28 February – Another day of driving, not as long as the previous day, having covered around 500km to cross the border into Victoria and on to Ballarat. We seem to have been over the Western Highway a few times over the last few years so it was mostly familiar territory, including a stop in Horsham to buy a few supplies. The roads in Victoria are excellent, providing frequent passing lanes and long stretches of dual carriageway but the surface is terrible. Either the inital construction is lacking something or the maintenance is not being done. We bumped our way over the wavy surface, thankful that we were not towing anything to exacerbate the movement.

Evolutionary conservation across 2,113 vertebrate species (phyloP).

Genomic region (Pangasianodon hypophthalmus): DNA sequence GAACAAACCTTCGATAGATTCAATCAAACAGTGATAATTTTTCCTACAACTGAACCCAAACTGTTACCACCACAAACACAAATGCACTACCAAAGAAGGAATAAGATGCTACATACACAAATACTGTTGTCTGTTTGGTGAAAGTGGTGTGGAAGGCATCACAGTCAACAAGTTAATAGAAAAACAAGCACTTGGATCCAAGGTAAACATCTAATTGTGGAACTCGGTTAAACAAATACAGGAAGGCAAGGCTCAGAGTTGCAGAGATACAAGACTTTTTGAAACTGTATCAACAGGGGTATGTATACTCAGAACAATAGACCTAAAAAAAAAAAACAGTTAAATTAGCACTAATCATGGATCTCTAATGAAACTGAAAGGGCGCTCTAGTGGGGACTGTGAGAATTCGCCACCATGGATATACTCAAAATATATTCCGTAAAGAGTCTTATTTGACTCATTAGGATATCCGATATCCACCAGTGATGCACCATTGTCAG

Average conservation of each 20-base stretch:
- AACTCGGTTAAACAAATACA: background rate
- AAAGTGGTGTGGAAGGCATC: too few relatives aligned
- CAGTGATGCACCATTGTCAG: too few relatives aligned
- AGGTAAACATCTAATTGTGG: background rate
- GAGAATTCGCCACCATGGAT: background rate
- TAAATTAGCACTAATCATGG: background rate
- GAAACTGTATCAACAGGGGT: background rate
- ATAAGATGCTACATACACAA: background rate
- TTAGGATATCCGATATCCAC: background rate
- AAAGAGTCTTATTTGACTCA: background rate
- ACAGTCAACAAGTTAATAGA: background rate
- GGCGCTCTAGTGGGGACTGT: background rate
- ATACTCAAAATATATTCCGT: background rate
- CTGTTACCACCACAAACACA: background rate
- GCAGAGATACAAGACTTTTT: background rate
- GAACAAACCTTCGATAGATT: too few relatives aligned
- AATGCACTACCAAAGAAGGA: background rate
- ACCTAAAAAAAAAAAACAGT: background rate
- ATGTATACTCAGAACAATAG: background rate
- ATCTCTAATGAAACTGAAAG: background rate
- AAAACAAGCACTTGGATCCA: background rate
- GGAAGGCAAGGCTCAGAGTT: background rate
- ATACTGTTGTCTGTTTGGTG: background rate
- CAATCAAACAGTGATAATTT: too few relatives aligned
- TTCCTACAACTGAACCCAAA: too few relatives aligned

The night was spent at Lake Burrumbeet, about 18km west of Ballarat itself. We were thankful of a well appointed camp kitchen with a good television so we could enjoy the “State of Origin AFL” match. It was a game that truly showcased player skills but completely lacked any form of team tactics. Neither team showed any defensive plan. We shared the camp kitchen with a number of other campers, all of whom had come to Ballarat for a huge three day car parts swap meet. The mind boggles. It was rev-head heaven. We did show off a bit by having an amazing and delicious meal of Oysters Kilpatrick, enjoying the remainder of the ones we had bought in Smoky Bay. They were so big that half a dozen each was totally filling.